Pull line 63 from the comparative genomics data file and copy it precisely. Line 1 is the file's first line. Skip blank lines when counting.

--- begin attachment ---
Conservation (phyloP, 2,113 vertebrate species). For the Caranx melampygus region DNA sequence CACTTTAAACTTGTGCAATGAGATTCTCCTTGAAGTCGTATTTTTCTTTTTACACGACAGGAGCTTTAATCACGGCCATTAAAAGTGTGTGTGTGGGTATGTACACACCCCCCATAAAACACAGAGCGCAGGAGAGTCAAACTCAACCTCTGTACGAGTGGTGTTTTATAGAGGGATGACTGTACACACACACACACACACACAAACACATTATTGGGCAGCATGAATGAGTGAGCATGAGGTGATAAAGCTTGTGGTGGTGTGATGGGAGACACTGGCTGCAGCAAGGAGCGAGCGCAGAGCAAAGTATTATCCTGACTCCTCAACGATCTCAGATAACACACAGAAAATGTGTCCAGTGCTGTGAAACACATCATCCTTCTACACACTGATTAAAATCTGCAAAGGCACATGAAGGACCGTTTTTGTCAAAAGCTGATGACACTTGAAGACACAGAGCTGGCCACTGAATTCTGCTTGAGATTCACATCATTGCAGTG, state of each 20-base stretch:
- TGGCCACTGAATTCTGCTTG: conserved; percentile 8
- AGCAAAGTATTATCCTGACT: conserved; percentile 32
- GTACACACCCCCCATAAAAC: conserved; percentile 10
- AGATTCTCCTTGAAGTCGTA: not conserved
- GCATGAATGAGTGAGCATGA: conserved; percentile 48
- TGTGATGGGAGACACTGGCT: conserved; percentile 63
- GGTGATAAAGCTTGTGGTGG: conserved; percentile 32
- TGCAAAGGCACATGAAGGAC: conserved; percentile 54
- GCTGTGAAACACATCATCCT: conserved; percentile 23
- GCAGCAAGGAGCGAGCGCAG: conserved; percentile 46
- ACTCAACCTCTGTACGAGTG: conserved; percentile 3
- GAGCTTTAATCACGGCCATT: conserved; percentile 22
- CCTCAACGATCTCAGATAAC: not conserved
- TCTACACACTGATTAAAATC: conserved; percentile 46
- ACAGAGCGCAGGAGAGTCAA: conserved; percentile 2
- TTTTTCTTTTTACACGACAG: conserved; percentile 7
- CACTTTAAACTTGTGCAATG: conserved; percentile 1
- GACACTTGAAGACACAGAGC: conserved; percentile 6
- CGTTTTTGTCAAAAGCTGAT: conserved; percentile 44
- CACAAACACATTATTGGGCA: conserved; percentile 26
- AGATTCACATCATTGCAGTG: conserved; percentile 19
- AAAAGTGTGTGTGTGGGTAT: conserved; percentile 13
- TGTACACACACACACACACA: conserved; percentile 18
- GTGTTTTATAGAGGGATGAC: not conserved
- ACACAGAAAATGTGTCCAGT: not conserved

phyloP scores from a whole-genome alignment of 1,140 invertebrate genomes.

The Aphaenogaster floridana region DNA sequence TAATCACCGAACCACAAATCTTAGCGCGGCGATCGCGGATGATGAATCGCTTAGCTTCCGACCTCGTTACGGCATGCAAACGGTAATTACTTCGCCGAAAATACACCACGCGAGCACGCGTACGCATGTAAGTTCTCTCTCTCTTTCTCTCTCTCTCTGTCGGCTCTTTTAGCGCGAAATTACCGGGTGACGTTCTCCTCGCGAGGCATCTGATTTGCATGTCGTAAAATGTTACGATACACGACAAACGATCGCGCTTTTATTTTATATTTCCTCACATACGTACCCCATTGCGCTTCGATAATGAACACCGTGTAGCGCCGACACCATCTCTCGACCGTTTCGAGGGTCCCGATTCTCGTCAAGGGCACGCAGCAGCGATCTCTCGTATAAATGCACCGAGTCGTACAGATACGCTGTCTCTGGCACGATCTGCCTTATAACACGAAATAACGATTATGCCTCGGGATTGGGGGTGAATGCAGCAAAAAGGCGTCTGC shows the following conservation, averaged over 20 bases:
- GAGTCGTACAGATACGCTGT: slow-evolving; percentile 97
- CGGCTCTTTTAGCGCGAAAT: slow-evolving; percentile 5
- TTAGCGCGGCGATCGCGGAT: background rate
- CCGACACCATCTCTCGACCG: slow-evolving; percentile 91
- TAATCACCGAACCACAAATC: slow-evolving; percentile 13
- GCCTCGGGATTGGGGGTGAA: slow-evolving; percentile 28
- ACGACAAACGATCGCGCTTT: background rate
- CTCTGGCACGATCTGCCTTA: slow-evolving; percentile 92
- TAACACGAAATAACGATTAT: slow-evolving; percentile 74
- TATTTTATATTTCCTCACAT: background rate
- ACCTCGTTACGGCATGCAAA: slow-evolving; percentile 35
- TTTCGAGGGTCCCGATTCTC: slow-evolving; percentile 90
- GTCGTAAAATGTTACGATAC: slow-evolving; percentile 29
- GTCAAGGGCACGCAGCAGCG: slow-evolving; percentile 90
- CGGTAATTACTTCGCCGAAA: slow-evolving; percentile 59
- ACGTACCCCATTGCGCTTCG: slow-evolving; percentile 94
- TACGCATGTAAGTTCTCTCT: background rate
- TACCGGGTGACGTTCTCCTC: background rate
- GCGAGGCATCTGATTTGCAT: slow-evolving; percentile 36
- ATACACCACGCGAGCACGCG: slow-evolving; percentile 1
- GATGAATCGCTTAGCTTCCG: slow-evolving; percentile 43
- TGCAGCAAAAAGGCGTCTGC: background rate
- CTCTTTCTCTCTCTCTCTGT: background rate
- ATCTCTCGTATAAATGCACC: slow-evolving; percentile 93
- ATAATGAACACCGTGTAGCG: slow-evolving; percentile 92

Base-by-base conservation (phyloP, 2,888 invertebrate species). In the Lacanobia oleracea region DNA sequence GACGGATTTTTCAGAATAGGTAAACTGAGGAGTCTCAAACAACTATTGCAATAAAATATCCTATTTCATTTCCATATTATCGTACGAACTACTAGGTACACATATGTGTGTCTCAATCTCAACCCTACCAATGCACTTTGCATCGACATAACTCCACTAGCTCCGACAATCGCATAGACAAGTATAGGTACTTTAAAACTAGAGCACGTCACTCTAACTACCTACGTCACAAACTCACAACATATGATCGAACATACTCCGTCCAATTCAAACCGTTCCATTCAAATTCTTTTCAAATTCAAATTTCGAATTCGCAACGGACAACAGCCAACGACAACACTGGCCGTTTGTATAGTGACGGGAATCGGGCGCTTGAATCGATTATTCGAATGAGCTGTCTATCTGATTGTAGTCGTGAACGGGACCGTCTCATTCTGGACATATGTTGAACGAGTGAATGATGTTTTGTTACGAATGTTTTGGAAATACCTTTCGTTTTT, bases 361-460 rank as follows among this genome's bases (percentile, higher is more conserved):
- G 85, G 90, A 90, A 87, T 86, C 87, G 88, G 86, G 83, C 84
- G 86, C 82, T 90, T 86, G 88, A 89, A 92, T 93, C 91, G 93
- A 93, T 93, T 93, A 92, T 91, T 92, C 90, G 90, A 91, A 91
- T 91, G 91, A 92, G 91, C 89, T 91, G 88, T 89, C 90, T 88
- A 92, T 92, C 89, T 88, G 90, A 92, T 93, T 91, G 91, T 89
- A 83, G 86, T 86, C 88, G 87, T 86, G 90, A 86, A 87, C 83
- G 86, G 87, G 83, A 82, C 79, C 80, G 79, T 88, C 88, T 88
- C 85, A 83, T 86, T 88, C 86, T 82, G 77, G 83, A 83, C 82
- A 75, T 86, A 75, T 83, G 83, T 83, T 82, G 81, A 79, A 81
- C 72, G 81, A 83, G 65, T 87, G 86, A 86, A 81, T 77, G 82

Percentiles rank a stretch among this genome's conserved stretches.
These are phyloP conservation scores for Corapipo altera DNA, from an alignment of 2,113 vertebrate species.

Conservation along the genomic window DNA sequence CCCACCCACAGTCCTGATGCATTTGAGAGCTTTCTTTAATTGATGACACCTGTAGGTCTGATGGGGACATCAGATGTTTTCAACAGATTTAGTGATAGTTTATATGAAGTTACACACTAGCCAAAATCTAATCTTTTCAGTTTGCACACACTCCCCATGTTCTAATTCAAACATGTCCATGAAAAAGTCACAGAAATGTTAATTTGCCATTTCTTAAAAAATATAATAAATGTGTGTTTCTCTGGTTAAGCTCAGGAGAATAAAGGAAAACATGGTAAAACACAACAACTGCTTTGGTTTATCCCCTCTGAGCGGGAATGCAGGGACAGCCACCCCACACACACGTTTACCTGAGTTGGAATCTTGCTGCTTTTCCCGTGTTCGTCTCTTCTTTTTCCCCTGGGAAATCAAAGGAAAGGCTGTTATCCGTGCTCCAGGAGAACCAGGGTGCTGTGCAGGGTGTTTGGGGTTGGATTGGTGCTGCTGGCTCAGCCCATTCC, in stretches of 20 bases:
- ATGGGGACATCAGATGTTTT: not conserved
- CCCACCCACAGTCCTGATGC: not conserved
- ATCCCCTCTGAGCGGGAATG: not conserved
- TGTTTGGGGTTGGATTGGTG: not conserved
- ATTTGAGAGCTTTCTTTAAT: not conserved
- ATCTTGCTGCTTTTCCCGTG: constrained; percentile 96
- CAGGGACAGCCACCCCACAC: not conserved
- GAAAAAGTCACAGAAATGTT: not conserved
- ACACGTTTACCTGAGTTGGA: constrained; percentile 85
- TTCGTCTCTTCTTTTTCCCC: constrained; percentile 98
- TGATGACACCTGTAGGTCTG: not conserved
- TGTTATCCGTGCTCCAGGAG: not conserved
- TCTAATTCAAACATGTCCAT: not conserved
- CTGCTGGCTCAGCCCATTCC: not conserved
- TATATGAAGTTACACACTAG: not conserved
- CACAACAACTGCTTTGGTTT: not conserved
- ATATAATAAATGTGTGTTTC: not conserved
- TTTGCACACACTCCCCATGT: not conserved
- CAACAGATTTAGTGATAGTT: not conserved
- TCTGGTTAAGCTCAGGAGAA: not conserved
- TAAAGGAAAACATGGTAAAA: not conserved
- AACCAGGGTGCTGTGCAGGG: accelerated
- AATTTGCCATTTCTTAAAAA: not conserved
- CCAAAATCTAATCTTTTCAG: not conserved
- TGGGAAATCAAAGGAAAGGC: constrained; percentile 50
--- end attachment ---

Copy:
- A 75, T 86, A 75, T 83, G 83, T 83, T 82, G 81, A 79, A 81